Georgia Is Looking at UConn's Scott Lakatos, for Good Reason

Kimberley Nash@sambrooklynSenior Writer IJanuary 17, 2010

KNOXVILLE, TN - OCTOBER 10: Gerald Jones #4 of the Tennessee Volunteers catches a pass while defended by Bryan Evans #3 of the Georgia Bulldogs during the SEC game at Neyland Stadium on October 10, 2009 in Knoxville, Tennessee. (Photo by Andy Lyons/Getty Images)
Andy Lyons/Getty Images

UPDATE, 1/18/10: Scott Lakatos has been hired to fill the position of defensive backs coach for the University of Georgia football team. Read the article featured on georgiadogs.com, here.

The original article I wrote, prior to the official announcement, can be found below, thanks:

You have no doubt heard the rumor that University of Connecticut defensive backs coach, Scott Lakatos, has been interviewed for a position on Georgia's new defensive staff. Well, by Saturday evening, that "rumor" was confirmed by at least one news writer: Marc Weiszer of the Athens-Banner Herald.

Whether Georgia did or did not interview Lakatos and whether he will or won't accept the job remains to be seen, but, the natural question on many a fan's mind has to be this: "Why him?"

Most Dawg fans are not familiar with this Northeast coach who has made his living working in the Big East conference. However, the SEC has had a recent dose of just how dominant a Big East defense can be if it is coached well—South Carolina, our division foe, had a run-in with the UConn Huskies during the 2009 bowl season and went home 20-7 losers .

Steve Spurrier had this to say following the lopsided affair: "The first thing I want to do is apologize to about 30,000 Gamecocks who came here to see a football game, and we couldn't put on one." That's saying a lot when you consider the offensive resurgence by the Gamecocks this season.

Lakatos may not have been the coordinator in that game but his secondary did much to keep quarterback Stephen Garcia off-balance all day—including forcing an interception and holding his completion percentage to 42 percent.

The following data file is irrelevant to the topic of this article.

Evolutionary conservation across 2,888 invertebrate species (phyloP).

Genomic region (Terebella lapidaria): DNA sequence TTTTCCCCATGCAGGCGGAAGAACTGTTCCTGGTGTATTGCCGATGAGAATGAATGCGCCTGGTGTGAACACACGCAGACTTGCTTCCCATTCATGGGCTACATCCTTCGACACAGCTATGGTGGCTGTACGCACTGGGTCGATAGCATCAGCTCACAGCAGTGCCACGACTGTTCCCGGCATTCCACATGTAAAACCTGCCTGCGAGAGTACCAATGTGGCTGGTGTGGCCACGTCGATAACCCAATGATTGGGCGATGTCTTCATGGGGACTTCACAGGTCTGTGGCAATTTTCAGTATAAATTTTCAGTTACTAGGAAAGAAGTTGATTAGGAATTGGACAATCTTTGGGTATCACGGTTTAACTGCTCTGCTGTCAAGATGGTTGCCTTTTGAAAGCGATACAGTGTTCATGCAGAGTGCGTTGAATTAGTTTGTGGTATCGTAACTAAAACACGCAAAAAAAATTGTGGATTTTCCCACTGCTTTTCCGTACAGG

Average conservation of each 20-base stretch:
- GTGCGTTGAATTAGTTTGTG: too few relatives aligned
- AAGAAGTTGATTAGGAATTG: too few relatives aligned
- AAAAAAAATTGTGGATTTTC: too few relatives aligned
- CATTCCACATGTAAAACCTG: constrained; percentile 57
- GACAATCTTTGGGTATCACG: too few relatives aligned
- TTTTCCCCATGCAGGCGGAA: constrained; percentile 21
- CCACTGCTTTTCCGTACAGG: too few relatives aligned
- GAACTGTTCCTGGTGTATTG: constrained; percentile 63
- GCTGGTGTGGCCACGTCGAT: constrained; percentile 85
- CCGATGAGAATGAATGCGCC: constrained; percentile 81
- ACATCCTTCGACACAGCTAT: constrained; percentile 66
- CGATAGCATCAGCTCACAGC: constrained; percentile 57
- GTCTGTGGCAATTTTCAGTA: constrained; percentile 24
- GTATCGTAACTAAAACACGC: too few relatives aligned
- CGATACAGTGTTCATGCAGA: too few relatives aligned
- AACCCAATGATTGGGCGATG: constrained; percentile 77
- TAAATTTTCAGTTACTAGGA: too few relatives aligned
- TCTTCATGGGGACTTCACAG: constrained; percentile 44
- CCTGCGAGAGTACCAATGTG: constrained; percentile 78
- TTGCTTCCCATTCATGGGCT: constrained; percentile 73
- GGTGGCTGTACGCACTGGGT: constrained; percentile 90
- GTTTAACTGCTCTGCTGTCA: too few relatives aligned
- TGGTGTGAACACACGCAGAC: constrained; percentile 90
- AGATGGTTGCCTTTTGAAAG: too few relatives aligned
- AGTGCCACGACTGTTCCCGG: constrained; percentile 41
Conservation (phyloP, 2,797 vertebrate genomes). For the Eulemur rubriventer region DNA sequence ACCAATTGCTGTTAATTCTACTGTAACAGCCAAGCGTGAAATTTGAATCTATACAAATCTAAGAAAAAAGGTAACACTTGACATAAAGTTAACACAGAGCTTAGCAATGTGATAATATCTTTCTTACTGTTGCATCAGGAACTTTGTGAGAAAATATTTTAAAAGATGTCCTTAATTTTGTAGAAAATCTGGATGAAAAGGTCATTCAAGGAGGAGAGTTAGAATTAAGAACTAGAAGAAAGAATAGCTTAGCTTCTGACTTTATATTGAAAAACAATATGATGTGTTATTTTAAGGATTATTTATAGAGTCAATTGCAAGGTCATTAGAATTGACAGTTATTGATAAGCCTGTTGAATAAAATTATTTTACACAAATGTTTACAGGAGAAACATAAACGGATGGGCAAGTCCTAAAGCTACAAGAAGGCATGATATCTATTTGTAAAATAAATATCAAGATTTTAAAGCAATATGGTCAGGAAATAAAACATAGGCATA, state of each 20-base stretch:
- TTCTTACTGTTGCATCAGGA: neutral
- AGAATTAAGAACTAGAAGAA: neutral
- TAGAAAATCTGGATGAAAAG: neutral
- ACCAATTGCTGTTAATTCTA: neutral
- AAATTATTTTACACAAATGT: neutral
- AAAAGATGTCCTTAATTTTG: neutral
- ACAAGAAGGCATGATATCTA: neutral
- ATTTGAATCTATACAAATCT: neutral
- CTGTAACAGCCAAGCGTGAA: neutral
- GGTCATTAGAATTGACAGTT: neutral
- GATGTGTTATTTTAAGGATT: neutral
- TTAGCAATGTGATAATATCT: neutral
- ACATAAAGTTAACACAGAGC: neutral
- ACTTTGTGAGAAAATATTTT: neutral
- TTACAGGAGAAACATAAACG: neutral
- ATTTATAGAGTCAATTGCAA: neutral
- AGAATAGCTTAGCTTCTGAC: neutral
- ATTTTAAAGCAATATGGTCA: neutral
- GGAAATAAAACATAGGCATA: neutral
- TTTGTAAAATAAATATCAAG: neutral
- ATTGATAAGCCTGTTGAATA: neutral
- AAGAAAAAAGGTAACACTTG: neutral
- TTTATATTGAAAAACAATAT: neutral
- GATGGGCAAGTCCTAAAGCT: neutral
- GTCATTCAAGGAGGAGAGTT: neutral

A complete bio on Lakatos can be found here , but the thing that stands out to me is his ability to take average talent and turn it into NFL-level talent. 

One such case was former Husky DB, Darius Butler, who came out of Coral Gables, FL in 2004 rated as a two-star product, according to Rivals.com. He became an early second-round pick of the New England Patriots and finished his rookie season with 3 INT's, 35 tackles, and 8 pass deflections.

That's pretty good for a guy who wasn't even nationally ranked out of the rich talent-pool that is South Florida. 

Why is this tidbit of information relevant to a Georgia fan? Well, the one knock on our defensive staff over the last 2-3 seasons has been our inability to "coach-up" our talent. Our four- and five-star guys don't seem to be hitting their potential, specifically at the DB position where guys like Bryan Evans (No. 3, pictured above) and Reshad Jones never truly lived up to their billing. 

Scott Lakatos has done more with less and knows how to find the hidden gems where talent is concerned. His recruiting philosophy is one of substance over style and he's not afraid to bypass the glitz of a five-star guy for a hard-working three-star player with lots of potential and a great work-ethic.

That philosophy has worked for him and he's been very successful in the northeast as a recruiter.

His territory while working at UConn has included both New York and New Jersey—Dawg fans should consider that another bonus as both Knowshon Moreno and Kade Weston are top products out of that area. 

However, that does not mean that he cannot or is incapable of recruiting well in the southeast. Both Darius Butler and the late Jasper Howard were South Florida products—he knows the area and can find solid contributors.

It's clear that, if the Dawgs are indeed pursuing Lakatos for a position on the new staff, they have an agenda. Lakatos is a good coach with a great ability to develop talent, no matter what level it arrives in, into it's max potential. 

That's something that this Georgia team has lacked in recent years and would be considered a welcome change in my opinion.

All this could be premature, however, as there isn't any real indication that Lakatos will accept the job if he was indeed interviewed—however, if he does, then I don't think that any Georgia fan should be disappointed with the pick.  


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